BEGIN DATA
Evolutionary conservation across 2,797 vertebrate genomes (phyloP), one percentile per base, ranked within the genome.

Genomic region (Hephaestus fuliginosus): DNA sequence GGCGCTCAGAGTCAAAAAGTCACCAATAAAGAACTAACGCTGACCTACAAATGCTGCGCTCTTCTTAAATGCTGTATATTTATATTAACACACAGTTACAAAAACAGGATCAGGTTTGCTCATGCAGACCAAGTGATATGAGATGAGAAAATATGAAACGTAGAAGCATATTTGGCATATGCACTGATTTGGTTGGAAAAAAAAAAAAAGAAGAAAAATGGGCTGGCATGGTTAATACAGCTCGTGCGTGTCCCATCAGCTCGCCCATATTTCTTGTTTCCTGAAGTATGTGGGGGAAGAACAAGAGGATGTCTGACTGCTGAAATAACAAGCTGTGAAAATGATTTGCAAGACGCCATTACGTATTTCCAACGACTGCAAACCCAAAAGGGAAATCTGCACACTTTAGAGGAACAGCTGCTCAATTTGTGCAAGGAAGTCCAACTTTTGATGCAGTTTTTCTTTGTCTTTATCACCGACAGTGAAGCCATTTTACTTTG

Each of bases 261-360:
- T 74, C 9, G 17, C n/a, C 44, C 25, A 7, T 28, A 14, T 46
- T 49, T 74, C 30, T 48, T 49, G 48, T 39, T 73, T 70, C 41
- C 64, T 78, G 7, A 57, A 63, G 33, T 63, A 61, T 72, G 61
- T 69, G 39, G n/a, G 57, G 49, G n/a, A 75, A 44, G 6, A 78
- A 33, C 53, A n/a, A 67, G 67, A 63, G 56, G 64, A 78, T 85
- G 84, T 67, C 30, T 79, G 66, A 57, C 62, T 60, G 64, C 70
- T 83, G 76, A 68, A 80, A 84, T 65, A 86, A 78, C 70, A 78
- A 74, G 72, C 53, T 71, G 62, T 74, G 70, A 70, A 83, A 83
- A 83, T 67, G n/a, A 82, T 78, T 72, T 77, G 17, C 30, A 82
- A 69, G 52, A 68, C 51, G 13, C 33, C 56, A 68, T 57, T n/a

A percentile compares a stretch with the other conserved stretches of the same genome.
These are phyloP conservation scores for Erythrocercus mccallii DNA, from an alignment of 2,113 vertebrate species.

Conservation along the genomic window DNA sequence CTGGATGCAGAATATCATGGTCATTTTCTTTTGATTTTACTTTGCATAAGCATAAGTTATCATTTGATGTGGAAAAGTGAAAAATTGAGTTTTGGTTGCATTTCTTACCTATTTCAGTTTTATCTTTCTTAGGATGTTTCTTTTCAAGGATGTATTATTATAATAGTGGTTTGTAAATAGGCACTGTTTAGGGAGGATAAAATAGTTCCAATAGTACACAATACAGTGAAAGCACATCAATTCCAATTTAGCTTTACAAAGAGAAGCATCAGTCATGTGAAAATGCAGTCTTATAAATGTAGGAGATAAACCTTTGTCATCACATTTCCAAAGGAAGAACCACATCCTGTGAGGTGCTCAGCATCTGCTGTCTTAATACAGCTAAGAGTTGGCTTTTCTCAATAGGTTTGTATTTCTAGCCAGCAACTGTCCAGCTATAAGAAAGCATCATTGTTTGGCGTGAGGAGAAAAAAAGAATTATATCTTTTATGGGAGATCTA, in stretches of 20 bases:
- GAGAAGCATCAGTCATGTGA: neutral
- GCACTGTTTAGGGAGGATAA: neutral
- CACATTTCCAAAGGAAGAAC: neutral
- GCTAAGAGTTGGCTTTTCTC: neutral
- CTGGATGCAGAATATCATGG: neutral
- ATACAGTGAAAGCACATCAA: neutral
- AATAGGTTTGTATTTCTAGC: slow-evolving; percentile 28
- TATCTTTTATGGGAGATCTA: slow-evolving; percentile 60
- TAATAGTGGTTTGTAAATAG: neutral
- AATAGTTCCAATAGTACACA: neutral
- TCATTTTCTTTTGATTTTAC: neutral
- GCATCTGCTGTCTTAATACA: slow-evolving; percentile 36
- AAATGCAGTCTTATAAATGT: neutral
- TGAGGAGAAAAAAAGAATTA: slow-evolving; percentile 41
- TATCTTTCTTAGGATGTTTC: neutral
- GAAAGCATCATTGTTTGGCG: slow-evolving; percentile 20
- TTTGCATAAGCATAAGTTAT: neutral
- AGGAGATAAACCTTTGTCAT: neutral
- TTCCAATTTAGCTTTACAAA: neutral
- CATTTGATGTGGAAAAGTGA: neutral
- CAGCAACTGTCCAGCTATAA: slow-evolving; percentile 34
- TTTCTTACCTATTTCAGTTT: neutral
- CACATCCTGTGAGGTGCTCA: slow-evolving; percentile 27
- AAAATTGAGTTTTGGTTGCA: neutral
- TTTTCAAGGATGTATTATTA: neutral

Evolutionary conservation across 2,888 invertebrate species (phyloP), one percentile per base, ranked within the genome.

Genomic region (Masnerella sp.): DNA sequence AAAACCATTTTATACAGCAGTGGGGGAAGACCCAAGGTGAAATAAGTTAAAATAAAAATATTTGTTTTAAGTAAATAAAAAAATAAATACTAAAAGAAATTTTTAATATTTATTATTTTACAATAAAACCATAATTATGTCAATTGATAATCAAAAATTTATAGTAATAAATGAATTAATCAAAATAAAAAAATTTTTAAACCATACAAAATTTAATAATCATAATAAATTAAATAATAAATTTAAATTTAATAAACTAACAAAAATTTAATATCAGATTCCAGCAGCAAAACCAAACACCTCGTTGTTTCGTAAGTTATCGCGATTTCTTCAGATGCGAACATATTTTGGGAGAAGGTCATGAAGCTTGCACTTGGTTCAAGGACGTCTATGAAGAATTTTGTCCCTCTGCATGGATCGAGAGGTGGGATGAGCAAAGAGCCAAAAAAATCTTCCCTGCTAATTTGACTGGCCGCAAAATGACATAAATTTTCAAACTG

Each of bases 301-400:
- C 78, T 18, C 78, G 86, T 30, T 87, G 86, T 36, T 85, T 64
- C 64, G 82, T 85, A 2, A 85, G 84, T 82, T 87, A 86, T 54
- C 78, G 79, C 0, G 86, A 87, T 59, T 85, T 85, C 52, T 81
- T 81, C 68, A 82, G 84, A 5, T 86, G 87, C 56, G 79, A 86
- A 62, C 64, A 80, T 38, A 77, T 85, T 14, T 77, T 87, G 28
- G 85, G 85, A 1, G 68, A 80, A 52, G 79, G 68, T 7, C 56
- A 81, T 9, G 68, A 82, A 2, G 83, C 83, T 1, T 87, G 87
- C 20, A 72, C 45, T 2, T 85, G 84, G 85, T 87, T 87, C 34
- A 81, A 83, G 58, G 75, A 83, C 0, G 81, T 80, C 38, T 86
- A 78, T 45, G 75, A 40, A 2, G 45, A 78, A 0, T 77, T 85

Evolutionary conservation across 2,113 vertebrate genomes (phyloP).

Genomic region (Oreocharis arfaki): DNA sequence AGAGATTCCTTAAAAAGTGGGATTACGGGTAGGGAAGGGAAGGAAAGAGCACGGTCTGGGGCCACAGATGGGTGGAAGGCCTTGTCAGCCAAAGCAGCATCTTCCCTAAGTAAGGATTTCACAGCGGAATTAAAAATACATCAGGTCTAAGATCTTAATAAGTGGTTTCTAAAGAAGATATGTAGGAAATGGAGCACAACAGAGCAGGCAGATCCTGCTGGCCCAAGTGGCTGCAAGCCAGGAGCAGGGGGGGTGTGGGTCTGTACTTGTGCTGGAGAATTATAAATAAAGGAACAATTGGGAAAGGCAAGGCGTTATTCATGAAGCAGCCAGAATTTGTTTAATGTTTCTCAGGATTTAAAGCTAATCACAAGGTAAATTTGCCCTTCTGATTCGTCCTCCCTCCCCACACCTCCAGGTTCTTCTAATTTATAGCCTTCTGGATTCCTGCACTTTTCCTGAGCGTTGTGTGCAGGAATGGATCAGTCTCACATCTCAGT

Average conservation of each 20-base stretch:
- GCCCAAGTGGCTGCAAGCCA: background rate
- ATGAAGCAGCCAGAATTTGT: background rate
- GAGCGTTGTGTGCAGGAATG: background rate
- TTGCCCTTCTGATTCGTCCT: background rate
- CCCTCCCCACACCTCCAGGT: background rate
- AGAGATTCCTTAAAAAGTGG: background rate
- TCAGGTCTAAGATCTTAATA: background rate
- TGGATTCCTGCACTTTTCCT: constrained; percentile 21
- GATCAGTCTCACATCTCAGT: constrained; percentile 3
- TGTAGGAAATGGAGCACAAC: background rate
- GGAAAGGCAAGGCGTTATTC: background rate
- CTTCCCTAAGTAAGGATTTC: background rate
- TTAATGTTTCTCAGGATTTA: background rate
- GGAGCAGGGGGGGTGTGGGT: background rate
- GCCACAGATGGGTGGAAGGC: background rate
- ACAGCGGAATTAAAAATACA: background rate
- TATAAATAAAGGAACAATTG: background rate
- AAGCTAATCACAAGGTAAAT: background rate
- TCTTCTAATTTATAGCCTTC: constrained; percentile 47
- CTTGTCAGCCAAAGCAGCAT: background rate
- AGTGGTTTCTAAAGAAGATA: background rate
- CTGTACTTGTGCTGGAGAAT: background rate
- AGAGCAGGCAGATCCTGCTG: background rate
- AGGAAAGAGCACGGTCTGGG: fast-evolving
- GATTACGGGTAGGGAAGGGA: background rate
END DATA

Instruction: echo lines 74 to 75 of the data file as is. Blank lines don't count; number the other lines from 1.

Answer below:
- TATAAATAAAGGAACAATTG: background rate
- AAGCTAATCACAAGGTAAAT: background rate